The was the first game with all 108 Division l-A teams—at that time. It was also the first time the big four major bowl games (Orange, Sugar, Fiesta, and Rose) were involved. The series introduced windowless passing and the 96 version in particular brought in a new passing mode that allowed gamers to choose from five receivers on every play. Speaking of plays, there were 400 to choose from, as well as new key features such as substitutions, injuries, audibles, spins, hurdles, dives, blocked kicks, interceptions and laterals that are extremely important video games or reality.

Courtesy: psuzeppelin5

NFL 2K (Sega Dreamcast) ~ Thanks to EA Sports decision not to publish the Madden Series on the Sega Dreamcast, NFL 2K from Visual Concepts, made a splash on the brand new Sega console which was first in what was called the sixth generation of consoles (Sega Dreamcast, Playstation 2, Nintendo GameCube and XBOX). Madden which was the runaway popular choice, found it a formidable foe.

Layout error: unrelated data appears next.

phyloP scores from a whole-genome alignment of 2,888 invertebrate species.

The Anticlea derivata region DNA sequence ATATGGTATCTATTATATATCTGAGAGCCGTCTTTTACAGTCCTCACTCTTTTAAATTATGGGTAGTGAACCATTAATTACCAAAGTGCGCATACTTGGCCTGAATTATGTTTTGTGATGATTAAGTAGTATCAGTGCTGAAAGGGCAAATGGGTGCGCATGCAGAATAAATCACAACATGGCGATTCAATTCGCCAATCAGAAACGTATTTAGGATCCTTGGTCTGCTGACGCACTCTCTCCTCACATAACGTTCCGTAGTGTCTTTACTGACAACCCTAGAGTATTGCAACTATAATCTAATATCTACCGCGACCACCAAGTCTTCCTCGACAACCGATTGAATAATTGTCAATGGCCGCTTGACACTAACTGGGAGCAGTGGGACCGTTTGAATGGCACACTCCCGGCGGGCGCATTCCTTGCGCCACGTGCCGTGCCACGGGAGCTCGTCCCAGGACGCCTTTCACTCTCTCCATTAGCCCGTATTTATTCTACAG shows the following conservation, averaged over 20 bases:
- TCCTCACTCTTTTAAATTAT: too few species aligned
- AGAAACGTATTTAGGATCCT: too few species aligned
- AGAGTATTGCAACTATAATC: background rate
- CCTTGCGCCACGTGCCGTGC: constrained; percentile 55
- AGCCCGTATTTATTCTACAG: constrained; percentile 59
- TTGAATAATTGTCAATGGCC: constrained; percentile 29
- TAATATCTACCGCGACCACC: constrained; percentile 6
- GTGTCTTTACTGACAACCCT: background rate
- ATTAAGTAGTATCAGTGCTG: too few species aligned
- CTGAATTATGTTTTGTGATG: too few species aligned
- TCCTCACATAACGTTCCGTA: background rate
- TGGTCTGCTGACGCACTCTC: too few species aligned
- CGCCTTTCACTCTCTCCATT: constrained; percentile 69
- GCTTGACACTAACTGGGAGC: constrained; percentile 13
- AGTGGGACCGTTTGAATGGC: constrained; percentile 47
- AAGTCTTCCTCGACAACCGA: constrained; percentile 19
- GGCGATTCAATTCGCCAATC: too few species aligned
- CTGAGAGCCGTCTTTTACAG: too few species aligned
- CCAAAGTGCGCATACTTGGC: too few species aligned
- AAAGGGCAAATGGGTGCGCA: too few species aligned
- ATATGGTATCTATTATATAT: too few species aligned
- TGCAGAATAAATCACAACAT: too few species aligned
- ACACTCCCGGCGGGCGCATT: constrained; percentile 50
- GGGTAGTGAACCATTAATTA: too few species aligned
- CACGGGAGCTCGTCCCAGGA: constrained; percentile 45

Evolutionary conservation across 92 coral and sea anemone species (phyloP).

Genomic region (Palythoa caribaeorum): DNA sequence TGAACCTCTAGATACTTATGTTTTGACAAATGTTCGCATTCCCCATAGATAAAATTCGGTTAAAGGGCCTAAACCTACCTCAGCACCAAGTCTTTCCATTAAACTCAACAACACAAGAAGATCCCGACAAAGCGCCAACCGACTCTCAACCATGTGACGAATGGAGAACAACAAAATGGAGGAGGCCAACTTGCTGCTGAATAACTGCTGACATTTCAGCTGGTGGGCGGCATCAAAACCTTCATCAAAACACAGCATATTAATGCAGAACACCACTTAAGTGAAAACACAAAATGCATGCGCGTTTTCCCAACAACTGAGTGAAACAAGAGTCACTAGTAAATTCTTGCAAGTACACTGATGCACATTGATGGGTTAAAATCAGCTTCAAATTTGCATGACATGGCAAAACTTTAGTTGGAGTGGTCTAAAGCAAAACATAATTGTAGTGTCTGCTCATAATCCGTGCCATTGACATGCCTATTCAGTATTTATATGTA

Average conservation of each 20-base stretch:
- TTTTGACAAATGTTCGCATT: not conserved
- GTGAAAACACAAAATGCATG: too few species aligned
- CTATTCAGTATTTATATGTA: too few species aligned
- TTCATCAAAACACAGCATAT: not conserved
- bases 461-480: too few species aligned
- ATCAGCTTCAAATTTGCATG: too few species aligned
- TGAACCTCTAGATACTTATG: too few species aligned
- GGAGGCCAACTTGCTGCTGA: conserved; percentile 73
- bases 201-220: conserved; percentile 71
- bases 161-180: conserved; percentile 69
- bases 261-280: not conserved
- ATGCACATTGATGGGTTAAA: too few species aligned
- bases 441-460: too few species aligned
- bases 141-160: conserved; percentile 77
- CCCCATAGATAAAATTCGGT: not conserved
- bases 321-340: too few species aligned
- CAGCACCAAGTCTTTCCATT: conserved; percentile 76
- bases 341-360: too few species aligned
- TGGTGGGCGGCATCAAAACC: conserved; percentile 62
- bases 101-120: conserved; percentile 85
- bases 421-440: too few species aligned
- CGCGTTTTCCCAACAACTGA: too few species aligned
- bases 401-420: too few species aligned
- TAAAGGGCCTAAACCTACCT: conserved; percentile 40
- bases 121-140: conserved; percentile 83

Helping to usher in the new era of sports gaming, 2K sports a relatively unknown, gave us the blueprint of what was to come. Oh and Randy Moss—the 2K Cover Boy—who’s Sunday performances were video game like, was just as great in the game. This game got me through many of nights in my sophomore year of college, and cost me several valuable study time.

Courtesy: Courtesy: IGN

NFL Gameday from 989 Sports and Interactive Studios America (Playstation 1) ~ The game that was Madden’s top competition in the mid-90’s. I remember Gameday for it’s jarring hits, that if completed during a game played in the rain, would light up the field as if lightning had struck the victim. I would say this is what eventually led to the hit stick that Madden made popular. The game broke ground with the 1998 version, becoming the first to introduce 3D polygonal graphics.